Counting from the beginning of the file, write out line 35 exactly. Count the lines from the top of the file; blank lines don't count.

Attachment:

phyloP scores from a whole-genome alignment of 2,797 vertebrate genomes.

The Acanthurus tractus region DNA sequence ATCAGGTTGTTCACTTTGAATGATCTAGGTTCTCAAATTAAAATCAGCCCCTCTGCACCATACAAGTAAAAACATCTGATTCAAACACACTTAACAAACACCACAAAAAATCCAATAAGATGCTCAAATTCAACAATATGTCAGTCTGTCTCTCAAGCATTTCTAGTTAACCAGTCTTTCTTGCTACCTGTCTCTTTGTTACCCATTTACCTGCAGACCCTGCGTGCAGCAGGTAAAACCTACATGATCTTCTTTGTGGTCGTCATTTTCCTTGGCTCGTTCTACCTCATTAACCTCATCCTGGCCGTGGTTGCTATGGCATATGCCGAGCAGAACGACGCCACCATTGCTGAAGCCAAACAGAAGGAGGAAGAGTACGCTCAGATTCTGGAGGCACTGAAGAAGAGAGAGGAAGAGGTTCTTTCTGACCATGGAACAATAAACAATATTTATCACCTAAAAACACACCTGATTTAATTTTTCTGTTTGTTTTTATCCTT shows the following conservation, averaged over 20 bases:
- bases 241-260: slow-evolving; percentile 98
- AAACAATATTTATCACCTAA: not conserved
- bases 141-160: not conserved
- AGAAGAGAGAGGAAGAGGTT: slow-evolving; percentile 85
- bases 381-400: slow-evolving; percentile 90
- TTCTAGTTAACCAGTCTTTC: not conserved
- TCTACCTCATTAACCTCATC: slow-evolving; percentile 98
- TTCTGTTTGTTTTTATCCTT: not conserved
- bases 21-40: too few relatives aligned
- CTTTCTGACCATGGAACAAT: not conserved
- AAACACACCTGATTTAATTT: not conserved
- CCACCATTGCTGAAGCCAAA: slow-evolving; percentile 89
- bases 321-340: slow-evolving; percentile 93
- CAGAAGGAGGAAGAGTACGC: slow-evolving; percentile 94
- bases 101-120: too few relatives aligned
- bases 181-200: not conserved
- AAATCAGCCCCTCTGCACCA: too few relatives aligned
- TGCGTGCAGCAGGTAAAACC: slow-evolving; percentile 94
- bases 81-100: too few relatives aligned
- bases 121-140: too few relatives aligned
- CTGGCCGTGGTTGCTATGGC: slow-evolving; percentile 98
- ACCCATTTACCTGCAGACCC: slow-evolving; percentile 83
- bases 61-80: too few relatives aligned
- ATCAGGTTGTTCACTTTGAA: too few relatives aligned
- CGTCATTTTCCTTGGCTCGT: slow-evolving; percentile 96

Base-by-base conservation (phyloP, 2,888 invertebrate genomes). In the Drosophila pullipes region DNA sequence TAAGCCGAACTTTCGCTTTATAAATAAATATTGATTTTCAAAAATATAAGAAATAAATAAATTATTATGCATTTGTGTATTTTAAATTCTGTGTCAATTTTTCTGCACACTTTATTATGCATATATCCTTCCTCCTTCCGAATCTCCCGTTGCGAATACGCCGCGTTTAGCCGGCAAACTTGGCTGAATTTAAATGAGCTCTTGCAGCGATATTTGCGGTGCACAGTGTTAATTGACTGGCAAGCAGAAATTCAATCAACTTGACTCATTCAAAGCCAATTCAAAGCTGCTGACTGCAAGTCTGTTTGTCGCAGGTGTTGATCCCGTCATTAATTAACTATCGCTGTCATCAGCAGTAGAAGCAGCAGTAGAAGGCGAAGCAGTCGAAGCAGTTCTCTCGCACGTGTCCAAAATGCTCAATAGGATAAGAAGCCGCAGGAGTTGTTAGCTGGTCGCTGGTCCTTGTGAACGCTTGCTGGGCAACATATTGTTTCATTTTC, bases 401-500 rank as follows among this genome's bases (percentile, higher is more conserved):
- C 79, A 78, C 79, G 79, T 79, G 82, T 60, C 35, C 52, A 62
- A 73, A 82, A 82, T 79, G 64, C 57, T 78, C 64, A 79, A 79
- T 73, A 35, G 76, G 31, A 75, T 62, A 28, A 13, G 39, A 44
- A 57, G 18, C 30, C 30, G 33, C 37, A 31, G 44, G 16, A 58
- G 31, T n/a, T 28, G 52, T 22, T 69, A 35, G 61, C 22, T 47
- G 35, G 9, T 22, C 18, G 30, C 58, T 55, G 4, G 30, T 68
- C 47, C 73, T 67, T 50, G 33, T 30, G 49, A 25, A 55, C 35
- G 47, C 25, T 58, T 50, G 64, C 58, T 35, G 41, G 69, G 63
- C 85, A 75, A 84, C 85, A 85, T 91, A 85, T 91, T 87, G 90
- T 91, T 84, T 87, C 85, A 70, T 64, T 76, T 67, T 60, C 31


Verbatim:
- C 47, C 73, T 67, T 50, G 33, T 30, G 49, A 25, A 55, C 35